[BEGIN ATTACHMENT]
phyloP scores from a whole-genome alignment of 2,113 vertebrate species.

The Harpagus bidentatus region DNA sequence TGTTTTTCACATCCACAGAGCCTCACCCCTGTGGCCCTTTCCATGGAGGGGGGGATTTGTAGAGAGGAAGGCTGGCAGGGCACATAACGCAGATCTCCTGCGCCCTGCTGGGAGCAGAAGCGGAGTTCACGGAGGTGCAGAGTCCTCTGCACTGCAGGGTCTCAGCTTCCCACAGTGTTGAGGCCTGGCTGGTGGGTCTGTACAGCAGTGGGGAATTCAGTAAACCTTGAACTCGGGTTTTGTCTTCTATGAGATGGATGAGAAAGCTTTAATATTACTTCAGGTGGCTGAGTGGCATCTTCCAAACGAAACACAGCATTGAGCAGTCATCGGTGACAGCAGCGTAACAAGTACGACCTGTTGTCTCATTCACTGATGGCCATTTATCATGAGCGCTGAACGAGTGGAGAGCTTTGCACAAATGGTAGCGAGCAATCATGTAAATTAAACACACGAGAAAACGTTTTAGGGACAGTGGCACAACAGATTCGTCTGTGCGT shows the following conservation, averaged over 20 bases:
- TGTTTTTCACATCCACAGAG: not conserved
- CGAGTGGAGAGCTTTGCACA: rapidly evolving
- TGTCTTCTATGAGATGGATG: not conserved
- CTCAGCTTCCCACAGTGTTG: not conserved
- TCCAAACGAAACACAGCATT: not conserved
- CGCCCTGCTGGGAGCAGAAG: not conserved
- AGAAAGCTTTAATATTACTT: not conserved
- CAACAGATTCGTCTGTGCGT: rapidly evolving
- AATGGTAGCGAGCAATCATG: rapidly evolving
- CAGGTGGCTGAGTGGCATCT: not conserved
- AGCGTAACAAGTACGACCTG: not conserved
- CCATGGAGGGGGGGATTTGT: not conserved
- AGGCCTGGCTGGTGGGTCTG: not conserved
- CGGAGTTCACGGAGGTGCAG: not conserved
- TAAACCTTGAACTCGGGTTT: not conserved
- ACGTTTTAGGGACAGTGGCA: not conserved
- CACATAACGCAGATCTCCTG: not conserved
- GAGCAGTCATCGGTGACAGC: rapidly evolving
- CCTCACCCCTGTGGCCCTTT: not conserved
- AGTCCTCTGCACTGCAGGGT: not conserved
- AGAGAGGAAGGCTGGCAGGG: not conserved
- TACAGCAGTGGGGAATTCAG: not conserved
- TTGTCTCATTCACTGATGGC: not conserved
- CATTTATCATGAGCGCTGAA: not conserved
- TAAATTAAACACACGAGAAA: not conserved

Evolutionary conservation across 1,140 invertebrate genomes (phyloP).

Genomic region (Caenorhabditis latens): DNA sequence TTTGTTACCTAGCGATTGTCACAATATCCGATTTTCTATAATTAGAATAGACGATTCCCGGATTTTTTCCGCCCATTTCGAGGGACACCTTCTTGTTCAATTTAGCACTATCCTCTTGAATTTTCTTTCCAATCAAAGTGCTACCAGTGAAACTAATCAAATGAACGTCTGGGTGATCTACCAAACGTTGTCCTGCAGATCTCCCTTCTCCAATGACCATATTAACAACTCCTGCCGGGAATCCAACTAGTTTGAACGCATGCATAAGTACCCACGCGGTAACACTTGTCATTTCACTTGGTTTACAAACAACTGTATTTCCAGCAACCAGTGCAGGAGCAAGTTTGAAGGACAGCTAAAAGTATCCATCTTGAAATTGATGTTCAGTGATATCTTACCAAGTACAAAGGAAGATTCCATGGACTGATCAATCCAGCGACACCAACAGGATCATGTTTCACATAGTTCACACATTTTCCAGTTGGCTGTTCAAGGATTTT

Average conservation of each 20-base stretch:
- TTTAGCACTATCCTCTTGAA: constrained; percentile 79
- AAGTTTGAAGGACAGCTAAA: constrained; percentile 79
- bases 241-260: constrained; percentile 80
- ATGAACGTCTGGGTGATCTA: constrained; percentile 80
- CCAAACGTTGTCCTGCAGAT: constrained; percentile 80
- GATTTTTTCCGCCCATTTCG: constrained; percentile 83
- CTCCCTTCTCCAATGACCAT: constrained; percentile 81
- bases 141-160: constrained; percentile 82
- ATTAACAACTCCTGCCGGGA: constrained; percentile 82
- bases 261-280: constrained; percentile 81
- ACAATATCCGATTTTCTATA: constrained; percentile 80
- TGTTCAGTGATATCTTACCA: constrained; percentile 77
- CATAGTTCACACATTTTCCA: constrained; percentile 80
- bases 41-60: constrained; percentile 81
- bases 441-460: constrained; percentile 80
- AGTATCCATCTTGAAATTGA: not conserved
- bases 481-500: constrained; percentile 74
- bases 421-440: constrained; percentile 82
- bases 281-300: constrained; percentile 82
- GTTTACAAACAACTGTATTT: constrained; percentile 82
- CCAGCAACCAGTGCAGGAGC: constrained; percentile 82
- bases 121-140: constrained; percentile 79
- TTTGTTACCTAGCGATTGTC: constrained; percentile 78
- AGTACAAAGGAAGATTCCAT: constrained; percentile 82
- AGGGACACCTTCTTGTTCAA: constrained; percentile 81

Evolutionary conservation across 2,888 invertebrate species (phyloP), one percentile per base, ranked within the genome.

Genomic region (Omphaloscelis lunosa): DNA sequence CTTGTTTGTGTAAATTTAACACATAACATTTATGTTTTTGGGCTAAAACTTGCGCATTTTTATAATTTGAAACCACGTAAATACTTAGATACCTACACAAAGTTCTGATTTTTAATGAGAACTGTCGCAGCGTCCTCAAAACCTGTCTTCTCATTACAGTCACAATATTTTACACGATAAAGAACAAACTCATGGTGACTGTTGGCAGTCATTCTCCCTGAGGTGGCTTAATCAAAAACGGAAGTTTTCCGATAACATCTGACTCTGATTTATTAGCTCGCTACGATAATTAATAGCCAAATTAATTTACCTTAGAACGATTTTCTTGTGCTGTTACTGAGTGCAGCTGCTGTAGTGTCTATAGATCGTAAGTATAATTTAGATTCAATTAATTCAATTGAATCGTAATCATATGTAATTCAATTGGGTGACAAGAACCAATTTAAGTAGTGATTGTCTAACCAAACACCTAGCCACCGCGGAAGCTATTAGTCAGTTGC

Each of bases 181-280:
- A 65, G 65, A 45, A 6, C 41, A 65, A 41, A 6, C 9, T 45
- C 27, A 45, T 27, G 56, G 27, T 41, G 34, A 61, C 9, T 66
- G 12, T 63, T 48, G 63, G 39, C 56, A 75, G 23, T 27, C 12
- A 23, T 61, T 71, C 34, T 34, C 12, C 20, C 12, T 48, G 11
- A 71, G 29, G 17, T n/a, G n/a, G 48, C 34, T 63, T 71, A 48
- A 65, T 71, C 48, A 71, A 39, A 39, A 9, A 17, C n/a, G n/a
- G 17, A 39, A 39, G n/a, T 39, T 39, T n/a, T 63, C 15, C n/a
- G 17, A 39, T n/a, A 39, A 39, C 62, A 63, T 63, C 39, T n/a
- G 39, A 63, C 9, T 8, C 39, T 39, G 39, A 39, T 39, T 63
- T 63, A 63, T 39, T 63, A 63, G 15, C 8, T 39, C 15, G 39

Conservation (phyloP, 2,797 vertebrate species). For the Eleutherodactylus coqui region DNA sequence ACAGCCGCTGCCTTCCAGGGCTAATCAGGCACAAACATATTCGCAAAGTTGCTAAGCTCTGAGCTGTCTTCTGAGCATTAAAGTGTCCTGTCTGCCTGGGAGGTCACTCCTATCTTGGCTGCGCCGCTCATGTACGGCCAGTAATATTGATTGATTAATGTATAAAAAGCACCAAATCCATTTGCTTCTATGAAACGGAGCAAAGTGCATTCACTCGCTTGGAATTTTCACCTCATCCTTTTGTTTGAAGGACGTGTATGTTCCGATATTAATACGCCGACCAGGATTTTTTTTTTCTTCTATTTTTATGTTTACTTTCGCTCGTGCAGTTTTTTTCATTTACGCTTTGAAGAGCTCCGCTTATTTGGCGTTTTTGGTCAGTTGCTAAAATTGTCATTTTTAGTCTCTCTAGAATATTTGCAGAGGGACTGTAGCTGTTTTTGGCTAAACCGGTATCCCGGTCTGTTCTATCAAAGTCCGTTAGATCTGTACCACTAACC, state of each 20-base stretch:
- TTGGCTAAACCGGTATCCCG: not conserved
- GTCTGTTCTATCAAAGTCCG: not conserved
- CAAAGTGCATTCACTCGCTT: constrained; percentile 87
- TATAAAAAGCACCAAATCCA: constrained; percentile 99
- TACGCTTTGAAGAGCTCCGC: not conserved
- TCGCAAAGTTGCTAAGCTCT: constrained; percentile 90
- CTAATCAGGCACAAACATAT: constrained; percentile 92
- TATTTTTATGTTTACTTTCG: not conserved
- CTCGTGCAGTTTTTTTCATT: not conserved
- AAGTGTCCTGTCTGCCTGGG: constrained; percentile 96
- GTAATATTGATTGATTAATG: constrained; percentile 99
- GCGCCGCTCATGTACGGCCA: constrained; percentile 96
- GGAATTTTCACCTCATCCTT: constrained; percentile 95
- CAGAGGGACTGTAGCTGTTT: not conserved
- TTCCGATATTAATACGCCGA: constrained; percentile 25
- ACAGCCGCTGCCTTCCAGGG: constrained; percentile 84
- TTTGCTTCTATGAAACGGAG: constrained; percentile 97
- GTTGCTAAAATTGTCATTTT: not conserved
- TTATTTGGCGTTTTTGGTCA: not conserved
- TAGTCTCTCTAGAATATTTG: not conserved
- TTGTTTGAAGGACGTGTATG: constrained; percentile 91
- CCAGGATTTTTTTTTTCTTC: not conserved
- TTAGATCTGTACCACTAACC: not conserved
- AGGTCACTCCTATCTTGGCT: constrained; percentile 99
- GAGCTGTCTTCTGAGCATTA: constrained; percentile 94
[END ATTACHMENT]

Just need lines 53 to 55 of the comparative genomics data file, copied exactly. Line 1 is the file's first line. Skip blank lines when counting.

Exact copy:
- TTTGTTACCTAGCGATTGTC: constrained; percentile 78
- AGTACAAAGGAAGATTCCAT: constrained; percentile 82
- AGGGACACCTTCTTGTTCAA: constrained; percentile 81